Marcel Perkins

Marcel Perkins is CEO at Latin Trails. Latin Trails is an incoming destination management company specialized in bespoke tours, with a focus on offering unique experiences throughout Ecuador, the Galapagos Islands, and Peru. If you would like to be a guest blogger on A Luxury Travel Blog in order to raise your profile, please contact us.

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  1. It is amazing that the flightless cormorant has survived. The one thing that evolution does not account for is the change brought by man.

    In Mauritius the dodo did not need to fly either until man arrived who hunted it for food. Also the rats who arrived on the ships ate the dodo’s eggs.

    Let’s hope that man does bring too much change to Galapagos.

    1. Dear Sheila,

      Humans do have an impact in Galapagos, yet it is quite controlled. The fact is, 97% of all Galapagos is unvisited and kept as a wildlife reserve. The flightless cormorant is truly one of the most iconic species in terms of evolution.

  2. As I enter my more mature years I like the idea of some built in spots of relaxation. I still want to do the active bits on holidays but it does take time to recover and get ready to go again. That picture of relaxing on deck, after lunch, looks perfect to me.

    1. Dear Rob,

      This type of trip does require walking on uneven terrain, but there is nice blend of relaxation in between hikes and you can always enjoy an afternoon off.

      On the sundecks of boats you still get to see the birds that fly by, enjoy the scenery and just feel the ocean breeze.

  3. I’ve never been on a cruise and didn’t have any plans to do so until I read this. I’ve always thought that I’d just get bored but this Galapagos cruise looks like something else. There’s so much to do that it looks really interesting. I’ve always been interested in evolution so with a bit of background reading on deck it would pull in a theme for the cruise.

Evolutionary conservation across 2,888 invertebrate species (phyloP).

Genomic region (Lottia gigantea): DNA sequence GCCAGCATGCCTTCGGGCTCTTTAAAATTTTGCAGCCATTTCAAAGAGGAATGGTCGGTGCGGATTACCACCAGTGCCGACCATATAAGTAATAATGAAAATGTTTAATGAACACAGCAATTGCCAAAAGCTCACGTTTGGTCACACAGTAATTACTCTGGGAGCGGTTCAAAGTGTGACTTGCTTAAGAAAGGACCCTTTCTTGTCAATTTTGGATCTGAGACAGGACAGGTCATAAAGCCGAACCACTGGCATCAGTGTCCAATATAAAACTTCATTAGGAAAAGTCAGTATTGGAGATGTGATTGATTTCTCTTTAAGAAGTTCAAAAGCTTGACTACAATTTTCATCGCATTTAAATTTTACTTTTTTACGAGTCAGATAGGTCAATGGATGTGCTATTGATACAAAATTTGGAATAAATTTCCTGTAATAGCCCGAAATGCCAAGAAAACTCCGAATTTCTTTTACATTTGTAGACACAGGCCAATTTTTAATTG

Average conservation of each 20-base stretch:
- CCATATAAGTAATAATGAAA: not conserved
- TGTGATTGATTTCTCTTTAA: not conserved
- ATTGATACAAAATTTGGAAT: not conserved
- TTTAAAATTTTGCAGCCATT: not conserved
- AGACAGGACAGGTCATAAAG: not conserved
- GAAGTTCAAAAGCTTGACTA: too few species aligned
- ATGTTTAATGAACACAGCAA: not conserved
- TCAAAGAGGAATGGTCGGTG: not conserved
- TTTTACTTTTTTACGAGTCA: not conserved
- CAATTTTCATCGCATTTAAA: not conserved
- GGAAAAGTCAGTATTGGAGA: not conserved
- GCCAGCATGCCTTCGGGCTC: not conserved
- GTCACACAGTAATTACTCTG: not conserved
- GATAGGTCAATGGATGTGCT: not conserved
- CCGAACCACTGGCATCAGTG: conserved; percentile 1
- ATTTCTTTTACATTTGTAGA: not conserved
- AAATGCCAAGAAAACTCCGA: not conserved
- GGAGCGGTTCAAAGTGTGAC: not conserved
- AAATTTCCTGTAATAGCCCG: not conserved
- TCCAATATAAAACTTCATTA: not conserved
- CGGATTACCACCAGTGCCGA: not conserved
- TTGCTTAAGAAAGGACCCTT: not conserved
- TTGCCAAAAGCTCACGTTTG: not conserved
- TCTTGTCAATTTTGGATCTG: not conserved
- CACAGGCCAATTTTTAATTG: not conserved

1. If you’ve never done a cruise then I’d definitely recommend that you start with a Galapagos one. If my experience is anything to go by I think you’ll then be hooked on cruising for life. You will love it.

    2. Dear Bob and Dave,

      If Galapagos is your first cruise, you will be hooked for life. I have found that even the more traditional cruises allow you to visit many locations without having to pack and unpack, this is a winner feature in itself. Of course nothing pairs up to being close to species that are not afraid of humans and are found nowhere else…

  4. It’s amazing to think you can get so close to volcanos, and even walk the craters and go through lava tunnels. That’s not the kind of thing I’d associate with a cruise, so it would definitely be memorable! There’s certainly plenty to explore with the Galapagos in terms of nature and scenery, so it sounds like the perfect destination to switch off from modern life for a while and enjoy a slower pace to appreciate what’s around you. That sounds so good right about now!

    1. Every island in the Galapagos archipelago is the tip of an underwater volcano. At this very moment La Cumbre volcano is erupting on Fernandina island. The lava flow can be appreciated from the sun decks of the yachts that are cruising by it.

    1. Dear David,

      Thanks for commenting. I hope all is well, it has been a while since we have seen each other. The Big 15 is truly a way to depict the Galapagos, each species is as fascinating as can be, from flightless cormorants to giant tortoises and all so tame…